By David D. Robbins | The Fade Out
“Scenes from the Suburbs”
Director: Spike Jonze
Spike Jonze’s new short film “Scenes from the Suburbs”, set to the music of Arcade Fire’s 2010 record “The Suburbs”, is a story about lost youth and a world bent on destroying itself with mindless violence. The film is available for free viewing here on MUBI (two days only). The movie is told, in flashback, by a young boy named Kyle, who is like any other suburban teen. He pals around with his friends, ghost-riding bikes, being bored together, smoking the occasional joint, and other harmless pursuits. But there are flashes of a world around them losing control, lost in violence. Kyle spends the summer with his best friend, Winter, Winter’s girlfriend, and a handful of other friends who live in a town that exists more as a military state, where raids, random police shootings, border patrols, and intercity military fights interrupt what would otherwise seem an idyllic state of youth.
This is a short film with many soft and unexplained allusions. Jonze cuts away about three times to the kid’s looking up into the sky and seeing an airplane floating across its clear blue space. One can’t help anymore but to associate planes in downward trajectory with the World Trade Center — the film perhaps suggesting even an image of innovation and freedom is forever altered. At one point in the film, Kyle, Winter and his girlfriend sit in a garage making each other laugh — before Kyle suggests people who wear trench-coats are generally serial killers or Columbine shooters. It’s as if these national tragedies have entered the psyche, never to leave. Or in a more general sense, violence leaves an everlasting effect, like a scar.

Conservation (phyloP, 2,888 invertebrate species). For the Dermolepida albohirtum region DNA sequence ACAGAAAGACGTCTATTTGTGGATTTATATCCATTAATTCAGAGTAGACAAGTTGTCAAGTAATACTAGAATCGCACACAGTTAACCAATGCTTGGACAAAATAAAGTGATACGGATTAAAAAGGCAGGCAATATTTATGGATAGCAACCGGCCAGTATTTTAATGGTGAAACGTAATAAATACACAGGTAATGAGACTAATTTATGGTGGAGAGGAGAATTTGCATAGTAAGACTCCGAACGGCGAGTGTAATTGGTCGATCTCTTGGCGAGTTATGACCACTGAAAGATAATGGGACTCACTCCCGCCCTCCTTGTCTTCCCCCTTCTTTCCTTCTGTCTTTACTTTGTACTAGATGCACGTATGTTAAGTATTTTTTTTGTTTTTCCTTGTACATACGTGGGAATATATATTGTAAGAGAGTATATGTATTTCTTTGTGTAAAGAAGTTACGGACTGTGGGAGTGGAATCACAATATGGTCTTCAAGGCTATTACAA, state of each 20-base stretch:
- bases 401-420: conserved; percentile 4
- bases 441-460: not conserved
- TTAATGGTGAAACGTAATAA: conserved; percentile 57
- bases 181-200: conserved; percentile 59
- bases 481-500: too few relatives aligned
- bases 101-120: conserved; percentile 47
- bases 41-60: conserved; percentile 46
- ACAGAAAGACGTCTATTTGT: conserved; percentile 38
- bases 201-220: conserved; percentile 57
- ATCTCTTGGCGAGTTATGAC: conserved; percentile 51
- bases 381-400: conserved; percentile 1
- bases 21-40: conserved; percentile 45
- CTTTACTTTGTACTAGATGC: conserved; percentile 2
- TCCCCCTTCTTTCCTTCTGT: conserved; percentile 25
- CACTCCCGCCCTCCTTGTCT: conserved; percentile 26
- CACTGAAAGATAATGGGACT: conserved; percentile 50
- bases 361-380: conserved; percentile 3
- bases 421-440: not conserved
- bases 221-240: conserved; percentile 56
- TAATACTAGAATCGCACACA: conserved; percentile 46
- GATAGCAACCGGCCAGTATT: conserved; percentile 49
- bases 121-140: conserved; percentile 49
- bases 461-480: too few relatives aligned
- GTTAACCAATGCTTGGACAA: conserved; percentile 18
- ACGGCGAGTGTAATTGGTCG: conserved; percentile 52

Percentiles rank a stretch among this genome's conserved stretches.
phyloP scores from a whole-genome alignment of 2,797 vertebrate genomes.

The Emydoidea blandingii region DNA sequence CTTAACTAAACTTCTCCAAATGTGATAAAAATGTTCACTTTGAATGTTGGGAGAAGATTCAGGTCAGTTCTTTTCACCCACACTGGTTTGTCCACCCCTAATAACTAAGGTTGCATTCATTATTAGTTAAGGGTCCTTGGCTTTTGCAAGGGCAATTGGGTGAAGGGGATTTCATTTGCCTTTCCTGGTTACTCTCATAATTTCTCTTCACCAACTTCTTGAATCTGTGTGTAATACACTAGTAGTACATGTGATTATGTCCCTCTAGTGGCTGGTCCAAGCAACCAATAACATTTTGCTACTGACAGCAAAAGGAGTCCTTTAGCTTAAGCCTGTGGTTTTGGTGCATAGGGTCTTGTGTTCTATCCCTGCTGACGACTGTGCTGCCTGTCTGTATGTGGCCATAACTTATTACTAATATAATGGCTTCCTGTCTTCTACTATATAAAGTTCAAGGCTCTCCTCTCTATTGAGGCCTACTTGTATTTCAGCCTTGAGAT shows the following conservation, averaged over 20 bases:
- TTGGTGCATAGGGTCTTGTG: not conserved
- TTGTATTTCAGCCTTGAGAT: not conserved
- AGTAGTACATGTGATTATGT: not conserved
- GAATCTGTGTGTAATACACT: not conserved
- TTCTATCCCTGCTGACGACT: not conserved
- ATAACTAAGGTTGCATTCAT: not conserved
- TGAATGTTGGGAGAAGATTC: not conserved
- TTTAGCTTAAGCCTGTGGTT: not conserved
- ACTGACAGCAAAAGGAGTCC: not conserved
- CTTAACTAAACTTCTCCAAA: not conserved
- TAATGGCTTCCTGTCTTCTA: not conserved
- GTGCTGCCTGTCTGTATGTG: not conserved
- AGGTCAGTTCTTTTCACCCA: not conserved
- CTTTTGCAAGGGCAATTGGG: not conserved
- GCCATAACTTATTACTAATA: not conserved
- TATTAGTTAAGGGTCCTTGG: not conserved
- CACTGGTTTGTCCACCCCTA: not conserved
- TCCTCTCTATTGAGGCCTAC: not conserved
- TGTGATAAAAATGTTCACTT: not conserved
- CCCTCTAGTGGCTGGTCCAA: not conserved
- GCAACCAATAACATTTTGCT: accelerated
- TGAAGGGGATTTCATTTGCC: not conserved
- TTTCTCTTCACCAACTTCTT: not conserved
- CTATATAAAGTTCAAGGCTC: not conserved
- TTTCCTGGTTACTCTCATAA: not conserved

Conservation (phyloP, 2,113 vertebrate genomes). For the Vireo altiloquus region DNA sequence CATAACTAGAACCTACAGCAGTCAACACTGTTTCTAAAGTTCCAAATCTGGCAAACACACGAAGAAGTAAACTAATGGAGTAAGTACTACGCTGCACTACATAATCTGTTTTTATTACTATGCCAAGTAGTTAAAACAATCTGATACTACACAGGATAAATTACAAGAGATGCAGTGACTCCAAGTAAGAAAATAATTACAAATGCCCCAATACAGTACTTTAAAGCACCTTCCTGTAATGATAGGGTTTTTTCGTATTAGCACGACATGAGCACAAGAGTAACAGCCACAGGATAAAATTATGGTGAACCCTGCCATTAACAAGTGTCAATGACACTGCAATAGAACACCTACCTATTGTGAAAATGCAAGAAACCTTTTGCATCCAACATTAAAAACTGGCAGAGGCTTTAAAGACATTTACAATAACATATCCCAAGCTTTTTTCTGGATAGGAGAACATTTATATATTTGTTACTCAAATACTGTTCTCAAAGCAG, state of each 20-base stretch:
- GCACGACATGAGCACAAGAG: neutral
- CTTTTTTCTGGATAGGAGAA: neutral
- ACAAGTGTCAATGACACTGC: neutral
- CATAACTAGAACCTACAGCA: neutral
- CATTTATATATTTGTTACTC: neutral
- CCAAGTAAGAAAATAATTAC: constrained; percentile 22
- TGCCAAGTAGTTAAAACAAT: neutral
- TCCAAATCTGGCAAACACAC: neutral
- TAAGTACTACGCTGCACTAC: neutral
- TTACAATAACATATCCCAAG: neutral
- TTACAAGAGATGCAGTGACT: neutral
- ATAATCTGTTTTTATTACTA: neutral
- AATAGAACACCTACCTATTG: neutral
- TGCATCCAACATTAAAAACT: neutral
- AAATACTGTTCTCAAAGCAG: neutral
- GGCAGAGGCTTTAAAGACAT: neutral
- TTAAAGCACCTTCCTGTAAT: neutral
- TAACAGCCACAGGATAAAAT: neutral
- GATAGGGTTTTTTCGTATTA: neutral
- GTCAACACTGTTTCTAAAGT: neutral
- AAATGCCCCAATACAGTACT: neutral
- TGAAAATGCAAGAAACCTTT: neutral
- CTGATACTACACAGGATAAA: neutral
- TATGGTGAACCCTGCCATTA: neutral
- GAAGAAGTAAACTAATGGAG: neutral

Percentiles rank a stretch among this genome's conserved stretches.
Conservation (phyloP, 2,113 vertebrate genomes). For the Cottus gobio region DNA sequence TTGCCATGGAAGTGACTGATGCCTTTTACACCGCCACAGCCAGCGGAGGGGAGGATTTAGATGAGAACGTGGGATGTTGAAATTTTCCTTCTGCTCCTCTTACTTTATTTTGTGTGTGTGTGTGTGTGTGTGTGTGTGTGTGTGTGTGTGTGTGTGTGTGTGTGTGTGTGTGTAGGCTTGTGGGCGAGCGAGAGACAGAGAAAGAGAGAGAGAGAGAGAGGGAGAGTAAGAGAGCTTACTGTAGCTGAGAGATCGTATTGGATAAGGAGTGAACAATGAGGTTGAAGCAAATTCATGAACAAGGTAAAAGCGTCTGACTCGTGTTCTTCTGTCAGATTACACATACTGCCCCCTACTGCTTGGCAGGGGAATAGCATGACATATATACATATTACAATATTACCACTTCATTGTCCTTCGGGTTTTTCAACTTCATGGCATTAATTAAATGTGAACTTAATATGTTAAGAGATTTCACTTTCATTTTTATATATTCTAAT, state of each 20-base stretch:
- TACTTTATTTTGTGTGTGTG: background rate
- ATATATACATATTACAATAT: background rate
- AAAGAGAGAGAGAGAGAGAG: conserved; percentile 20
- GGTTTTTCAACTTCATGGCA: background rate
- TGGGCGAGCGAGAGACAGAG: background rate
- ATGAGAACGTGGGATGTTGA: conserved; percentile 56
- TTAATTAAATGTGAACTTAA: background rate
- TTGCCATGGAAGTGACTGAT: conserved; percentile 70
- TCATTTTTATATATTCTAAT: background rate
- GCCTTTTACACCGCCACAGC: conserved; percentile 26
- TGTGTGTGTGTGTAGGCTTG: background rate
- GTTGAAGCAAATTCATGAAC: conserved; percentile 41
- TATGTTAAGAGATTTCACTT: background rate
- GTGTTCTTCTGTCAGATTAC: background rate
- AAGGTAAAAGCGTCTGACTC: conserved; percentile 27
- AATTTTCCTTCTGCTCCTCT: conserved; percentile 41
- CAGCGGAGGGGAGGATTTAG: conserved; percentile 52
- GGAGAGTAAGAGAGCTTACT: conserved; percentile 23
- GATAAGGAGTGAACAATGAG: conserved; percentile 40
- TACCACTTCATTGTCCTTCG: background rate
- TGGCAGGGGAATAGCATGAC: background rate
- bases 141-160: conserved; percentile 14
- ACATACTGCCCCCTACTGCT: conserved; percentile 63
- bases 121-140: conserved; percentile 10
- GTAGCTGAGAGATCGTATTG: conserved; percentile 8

There are really funny, touching moments in the film that give the youth-filled scenes an air of authenticity. The soft-spoken, introspective Kyle closely watches Winter and the loving nudges and caresses he exchanges with his girlfriend. It inspires an endearing piece of dialogue. Kyle asks her, “How do I know when to kiss a girl?” She jokingly suggests that he “get totally hammered and fall into her face”. Winter is more politically correct and suggests Kyle move his mouth 60-percent of the way towards the girl, then let the girl move her’s 40-percent of the way and then everything will be consensual. The transitions between scenes are fades, more like the blinking of an eye than a rough cut — suggesting just how quickly moods, friendships and youth flickers by like fading snapshots.
Winter’s brother returns from a prison stint, and we’re never told exactly what he was incarcerated for, but we can assume it’s for something violent. He bosses Winter around, and his return changes Winter for the worst. He cuts his long hair in a more military-styled fashion, neglects his girlfriend and even beats up Kyle. Winter, much like the world around him, becomes a sort of ticking time bomb. He becomes strange and distant. The kids go out to a secluded spot to sit around a campfire and smoke pot together. Again, they make each other laugh. But Winter, high as hell and standing upon a large dirt mound, tells the group he believes they’re all characters in a dream and he’s going to wake up one day and go back to his own world — and he isn’t sure what will happen to them. It’s the point Kyle realizes his friend is changing. Something is wrong with him. The outside world of guns, violence, tragedy, hate, and adulthood has crept its way in. There’s a very telling scene between Kyle and Winter’s older brother that distinguishes the difference between the carefree youth, full of peace and love, and the doomed nature of the rest of the world. The brother asks, “Kyle, do you like humanity?” (The assumption is Winter’s brother does not.) When asked why, Kyle replies, “Well, we’re all human, and I like humans, so …”